The editors at Bloomberg explain:
Here’s how the system works: When a doctor administers a drug in his or her office, Medicare pays 106 percent of its average selling price. The doctor keeps the extra as compensation for administering the injection.
What has this got to do with eye doctors? The drug Lucentis, used to treat macular degeneration, cost Medicare almost $2,000 a shot in 2012. Another drug, Avastin, which works just as well, costs about $50. If you were the doctor, faced with a system that pays you 6 percent of the drug’s cost, which would you choose? That Medicare spent a total of about $1 billion on Lucentis in 2012 suggests most ophthalmologists went with the more expensive one.
It gets worse:
This problem goes beyond a single drug. Of the $20 billion Medicare spent on drugs administered by doctors in 2010, 85 percent went to the 55 most expensive ones. In what seems unlikely to be a coincidence, 42 of those drugs also showed an increase in use from 2008 to 2010.
What’s more surprising is the Obama administration’s “solution”:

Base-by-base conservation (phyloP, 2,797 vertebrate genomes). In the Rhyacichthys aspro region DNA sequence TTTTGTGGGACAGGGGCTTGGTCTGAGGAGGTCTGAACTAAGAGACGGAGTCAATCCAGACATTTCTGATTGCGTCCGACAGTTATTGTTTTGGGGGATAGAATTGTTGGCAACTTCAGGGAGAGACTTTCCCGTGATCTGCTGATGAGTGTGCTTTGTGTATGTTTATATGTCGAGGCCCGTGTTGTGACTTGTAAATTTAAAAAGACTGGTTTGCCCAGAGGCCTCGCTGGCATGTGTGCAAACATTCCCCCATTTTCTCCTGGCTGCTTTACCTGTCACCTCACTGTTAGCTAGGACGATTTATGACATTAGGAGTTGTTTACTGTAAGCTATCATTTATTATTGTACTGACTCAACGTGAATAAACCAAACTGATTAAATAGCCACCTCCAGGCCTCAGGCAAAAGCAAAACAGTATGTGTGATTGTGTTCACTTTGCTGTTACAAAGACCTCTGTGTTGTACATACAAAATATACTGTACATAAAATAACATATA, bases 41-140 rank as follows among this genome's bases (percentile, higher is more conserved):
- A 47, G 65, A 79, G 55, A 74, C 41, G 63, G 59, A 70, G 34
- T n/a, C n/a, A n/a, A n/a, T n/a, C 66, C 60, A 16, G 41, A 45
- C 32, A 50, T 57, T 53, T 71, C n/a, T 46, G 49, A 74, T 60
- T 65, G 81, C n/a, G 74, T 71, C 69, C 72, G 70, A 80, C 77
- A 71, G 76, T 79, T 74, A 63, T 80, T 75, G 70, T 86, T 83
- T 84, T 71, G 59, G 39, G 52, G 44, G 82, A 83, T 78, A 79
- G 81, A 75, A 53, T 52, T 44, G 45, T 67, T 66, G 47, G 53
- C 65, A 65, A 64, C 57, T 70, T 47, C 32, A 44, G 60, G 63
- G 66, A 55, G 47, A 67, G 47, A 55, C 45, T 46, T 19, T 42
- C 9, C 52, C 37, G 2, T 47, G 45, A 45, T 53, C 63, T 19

The Centers for Medicare & Medicaid Services, the agency that runs Medicare, says it’s required to pay for treatment that a doctor deems medically necessary, and it lacks the authority to direct treatment based on cost. All Medicare can do to control costs is tell doctors the price of what they’re prescribing, as well as the alternatives. Which is to say, almost nothing.
To remedy that, President Barack Obama’s latest budget request proposed lowering the administrative fee to 3 percent from 6 percent.
Aaron Carroll explains that under the current system an ophthalmologist gets $3 or $120, depending on which drug he proscribes. The Obama administration “would change the math on this to $1.50 for Avastin and $60 for Lucentis. Think this will fix it?,” he asks.